Raï music was always had an inseparable air of controversy to it since it first surfaced in the ’20s in Algeria’s port city of Oran. Touching on sexually and culturally risqué topics, raï projected the energy of an oppressed youth shunning boring cultural norms, the genre was shot to fame by Cheikha Rimitti el Reliziana otherwise known as la mamie du raï in the 1950’s thanks to the release of her iconic song Charrak Gattà in 1954, featuring an infamous and unambiguous call on women to abandon their virginity. Needless to say when Algeria gained its independence from France in ’62, the singer was banned from radio and television.

Fast forward to the 1970’s the genre began taking on a new form, becoming influenced by genres such as reggae and modernized by novice recording technologies and gaining international success with rise of producer Rachid Baba Ahmed. Come the 80’s raï was synonymous with regional pop music at the time thanks to people Cheb Hamid, Cheb Mami and Chaba Fadila leading up to the first raï festival in 1985.

Conflict erupted in Algeria in late 1991 when the Algerian army cancelled the elections after the Islamic Salvation Front won the first round, leaving raï singers caught between a rock and a hard place with many opting out for diaspora. Those who stayed like Cheb Hasni and Rachid Baba Hasni ended up paying the ultimate price in a string of assassinations that would leave the genre battered but not broken.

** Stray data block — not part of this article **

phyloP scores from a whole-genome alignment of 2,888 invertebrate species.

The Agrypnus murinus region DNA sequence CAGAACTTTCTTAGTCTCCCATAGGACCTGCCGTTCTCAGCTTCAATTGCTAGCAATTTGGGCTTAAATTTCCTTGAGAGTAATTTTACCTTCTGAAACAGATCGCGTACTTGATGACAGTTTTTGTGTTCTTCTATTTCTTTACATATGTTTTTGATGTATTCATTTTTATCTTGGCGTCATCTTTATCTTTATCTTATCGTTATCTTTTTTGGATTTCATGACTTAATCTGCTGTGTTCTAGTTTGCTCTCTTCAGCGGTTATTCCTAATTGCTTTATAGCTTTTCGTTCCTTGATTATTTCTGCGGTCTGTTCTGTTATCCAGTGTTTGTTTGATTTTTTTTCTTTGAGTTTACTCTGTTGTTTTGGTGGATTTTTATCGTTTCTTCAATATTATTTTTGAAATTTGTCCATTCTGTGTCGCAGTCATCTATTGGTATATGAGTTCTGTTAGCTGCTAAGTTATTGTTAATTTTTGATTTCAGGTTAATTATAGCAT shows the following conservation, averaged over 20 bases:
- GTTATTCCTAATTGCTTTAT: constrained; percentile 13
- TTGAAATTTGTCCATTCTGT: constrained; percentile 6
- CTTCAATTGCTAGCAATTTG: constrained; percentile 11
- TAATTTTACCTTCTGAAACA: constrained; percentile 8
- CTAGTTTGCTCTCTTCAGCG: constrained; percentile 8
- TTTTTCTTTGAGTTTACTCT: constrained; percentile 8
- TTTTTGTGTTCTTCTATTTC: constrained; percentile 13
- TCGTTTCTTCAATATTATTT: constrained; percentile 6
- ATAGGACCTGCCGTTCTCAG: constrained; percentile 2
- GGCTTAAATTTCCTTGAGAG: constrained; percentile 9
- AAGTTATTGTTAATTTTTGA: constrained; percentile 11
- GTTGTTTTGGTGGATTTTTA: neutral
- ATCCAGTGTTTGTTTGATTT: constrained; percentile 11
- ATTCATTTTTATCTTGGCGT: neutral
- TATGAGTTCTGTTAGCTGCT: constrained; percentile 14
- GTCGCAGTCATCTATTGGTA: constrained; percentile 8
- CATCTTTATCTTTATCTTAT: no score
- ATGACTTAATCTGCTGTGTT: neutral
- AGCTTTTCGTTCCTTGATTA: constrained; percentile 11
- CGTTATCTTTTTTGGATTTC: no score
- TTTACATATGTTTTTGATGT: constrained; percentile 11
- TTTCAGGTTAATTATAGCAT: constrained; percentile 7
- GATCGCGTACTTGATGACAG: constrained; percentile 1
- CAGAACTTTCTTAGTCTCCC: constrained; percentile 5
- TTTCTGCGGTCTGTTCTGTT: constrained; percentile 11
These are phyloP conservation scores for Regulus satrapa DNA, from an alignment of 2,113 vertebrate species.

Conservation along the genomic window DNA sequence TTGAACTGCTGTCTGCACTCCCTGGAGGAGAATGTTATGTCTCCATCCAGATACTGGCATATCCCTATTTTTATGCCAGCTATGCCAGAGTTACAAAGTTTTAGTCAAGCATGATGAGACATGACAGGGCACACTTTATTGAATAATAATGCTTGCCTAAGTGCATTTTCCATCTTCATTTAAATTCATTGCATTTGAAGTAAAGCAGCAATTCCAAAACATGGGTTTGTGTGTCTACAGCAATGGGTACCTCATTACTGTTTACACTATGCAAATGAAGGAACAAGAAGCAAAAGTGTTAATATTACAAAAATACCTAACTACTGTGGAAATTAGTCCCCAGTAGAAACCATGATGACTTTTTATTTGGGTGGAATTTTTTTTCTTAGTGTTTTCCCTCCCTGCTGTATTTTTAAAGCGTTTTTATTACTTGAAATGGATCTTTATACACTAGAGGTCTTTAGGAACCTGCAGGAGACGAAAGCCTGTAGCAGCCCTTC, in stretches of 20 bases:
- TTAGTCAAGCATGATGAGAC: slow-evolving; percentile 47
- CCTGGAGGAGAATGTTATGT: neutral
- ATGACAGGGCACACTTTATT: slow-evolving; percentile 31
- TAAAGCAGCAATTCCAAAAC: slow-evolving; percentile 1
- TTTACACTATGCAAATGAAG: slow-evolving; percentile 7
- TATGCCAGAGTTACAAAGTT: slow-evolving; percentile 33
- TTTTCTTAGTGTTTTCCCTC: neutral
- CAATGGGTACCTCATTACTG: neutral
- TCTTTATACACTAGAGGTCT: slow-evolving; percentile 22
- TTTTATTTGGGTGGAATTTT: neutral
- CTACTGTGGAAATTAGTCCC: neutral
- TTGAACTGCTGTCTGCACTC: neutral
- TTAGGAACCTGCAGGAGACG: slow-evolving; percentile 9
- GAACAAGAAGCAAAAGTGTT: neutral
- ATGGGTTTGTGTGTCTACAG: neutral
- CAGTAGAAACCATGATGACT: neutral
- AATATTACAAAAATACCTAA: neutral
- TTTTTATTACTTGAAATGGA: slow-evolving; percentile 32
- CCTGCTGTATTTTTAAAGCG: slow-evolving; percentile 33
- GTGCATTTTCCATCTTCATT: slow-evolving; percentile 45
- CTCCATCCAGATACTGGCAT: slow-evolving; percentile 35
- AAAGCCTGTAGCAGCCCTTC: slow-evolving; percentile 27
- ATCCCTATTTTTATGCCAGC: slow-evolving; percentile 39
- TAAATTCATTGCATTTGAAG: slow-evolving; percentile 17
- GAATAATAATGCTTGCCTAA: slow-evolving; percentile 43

Among those who fled the country was then a young Sofiane Saidi who spent his teenage years singing in the nightclubs of Oran where the likes of Benchenet, Hasni, Fethi and Marsaoui performed. Arriving in Paris at 17 he found his way into the city’s raï cabarets. Over the years Sofiane slowly developed his sound, drawing in influences from his upbringing spent listening to Abdel Halim, Asmahan and Farid El Atrash. Soon enough Saidi would be spearheading a movement to re-invent the genre, introducing raï 2.0 through his two solo albums; El Mordjane (2015) an El Ndjoum (2018), his collaborations with Group Mazalda, Acid Arab and Ammar 808.

We caught up with the raï rabble rouser ahead of his Egyptian debut at Institut Français d’Egypte’s Fete de la Musique at Al Azhar Park on June 20th, where the event was held in honor of Algerian singer Rachid Taha and Sofiane performed alongside Mazalda, and Mazaher Ensemble. During our chat we got to talk about his upbringing, Rachid Taha’s influence on world music, his albums, and why it matters to put our musical culture forward.

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